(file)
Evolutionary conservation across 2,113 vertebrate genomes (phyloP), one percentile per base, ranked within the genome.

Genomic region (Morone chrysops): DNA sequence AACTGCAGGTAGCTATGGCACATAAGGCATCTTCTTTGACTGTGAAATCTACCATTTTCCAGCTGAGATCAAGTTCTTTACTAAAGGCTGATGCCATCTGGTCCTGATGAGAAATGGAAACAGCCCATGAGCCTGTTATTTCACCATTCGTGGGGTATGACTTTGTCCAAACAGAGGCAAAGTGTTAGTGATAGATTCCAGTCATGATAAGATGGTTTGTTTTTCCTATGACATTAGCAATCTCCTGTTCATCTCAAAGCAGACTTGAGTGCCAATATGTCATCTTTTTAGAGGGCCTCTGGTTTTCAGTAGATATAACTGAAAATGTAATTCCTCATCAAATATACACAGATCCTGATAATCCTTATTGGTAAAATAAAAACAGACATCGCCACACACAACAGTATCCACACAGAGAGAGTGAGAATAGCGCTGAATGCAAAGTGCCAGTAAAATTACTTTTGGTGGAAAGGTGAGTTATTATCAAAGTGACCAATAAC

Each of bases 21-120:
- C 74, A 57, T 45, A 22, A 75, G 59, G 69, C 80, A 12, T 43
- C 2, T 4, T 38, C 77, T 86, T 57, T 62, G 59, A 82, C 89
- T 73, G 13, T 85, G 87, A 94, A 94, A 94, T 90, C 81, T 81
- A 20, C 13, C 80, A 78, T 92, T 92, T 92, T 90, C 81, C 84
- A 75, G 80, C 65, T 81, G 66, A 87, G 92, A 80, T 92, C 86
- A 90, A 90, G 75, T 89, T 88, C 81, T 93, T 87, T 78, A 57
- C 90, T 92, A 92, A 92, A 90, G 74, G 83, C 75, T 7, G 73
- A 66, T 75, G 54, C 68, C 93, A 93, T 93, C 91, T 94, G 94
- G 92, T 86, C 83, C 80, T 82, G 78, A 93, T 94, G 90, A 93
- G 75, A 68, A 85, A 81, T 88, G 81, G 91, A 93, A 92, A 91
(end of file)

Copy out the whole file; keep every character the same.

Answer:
Evolutionary conservation across 2,113 vertebrate genomes (phyloP), one percentile per base, ranked within the genome.

Genomic region (Morone chrysops): DNA sequence AACTGCAGGTAGCTATGGCACATAAGGCATCTTCTTTGACTGTGAAATCTACCATTTTCCAGCTGAGATCAAGTTCTTTACTAAAGGCTGATGCCATCTGGTCCTGATGAGAAATGGAAACAGCCCATGAGCCTGTTATTTCACCATTCGTGGGGTATGACTTTGTCCAAACAGAGGCAAAGTGTTAGTGATAGATTCCAGTCATGATAAGATGGTTTGTTTTTCCTATGACATTAGCAATCTCCTGTTCATCTCAAAGCAGACTTGAGTGCCAATATGTCATCTTTTTAGAGGGCCTCTGGTTTTCAGTAGATATAACTGAAAATGTAATTCCTCATCAAATATACACAGATCCTGATAATCCTTATTGGTAAAATAAAAACAGACATCGCCACACACAACAGTATCCACACAGAGAGAGTGAGAATAGCGCTGAATGCAAAGTGCCAGTAAAATTACTTTTGGTGGAAAGGTGAGTTATTATCAAAGTGACCAATAAC

Each of bases 21-120:
- C 74, A 57, T 45, A 22, A 75, G 59, G 69, C 80, A 12, T 43
- C 2, T 4, T 38, C 77, T 86, T 57, T 62, G 59, A 82, C 89
- T 73, G 13, T 85, G 87, A 94, A 94, A 94, T 90, C 81, T 81
- A 20, C 13, C 80, A 78, T 92, T 92, T 92, T 90, C 81, C 84
- A 75, G 80, C 65, T 81, G 66, A 87, G 92, A 80, T 92, C 86
- A 90, A 90, G 75, T 89, T 88, C 81, T 93, T 87, T 78, A 57
- C 90, T 92, A 92, A 92, A 90, G 74, G 83, C 75, T 7, G 73
- A 66, T 75, G 54, C 68, C 93, A 93, T 93, C 91, T 94, G 94
- G 92, T 86, C 83, C 80, T 82, G 78, A 93, T 94, G 90, A 93
- G 75, A 68, A 85, A 81, T 88, G 81, G 91, A 93, A 92, A 91